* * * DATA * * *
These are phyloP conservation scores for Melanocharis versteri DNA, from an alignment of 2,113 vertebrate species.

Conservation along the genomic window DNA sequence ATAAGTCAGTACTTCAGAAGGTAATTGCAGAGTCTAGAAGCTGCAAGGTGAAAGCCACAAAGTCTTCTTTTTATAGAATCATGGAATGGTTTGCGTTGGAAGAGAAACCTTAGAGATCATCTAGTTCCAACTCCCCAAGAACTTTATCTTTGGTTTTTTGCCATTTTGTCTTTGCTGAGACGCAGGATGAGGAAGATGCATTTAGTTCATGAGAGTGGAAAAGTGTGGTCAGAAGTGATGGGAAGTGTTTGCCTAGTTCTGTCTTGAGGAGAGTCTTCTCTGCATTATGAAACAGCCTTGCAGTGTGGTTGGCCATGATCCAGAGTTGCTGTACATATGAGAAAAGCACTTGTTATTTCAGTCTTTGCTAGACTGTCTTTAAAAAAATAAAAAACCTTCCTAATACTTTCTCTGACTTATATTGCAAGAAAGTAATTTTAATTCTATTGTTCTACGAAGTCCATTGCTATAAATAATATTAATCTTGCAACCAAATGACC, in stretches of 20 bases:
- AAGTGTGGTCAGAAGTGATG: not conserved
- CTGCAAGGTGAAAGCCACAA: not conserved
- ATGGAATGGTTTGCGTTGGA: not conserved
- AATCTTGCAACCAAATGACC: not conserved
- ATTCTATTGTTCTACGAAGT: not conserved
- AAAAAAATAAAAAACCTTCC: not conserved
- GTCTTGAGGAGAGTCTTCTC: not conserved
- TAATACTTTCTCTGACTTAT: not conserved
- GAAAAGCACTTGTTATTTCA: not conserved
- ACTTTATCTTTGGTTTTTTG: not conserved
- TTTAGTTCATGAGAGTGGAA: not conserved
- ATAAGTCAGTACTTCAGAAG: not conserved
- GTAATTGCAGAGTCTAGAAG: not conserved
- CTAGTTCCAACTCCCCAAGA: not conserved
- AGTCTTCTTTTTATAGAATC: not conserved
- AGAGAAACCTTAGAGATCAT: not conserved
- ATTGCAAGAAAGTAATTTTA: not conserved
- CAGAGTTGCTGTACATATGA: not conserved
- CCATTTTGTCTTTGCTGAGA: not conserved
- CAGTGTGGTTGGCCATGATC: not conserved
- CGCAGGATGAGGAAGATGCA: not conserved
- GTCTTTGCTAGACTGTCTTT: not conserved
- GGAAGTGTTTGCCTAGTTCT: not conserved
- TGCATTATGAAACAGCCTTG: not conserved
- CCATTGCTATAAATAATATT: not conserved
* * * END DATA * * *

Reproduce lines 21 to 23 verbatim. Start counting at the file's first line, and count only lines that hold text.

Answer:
- CCATTTTGTCTTTGCTGAGA: not conserved
- CAGTGTGGTTGGCCATGATC: not conserved
- CGCAGGATGAGGAAGATGCA: not conserved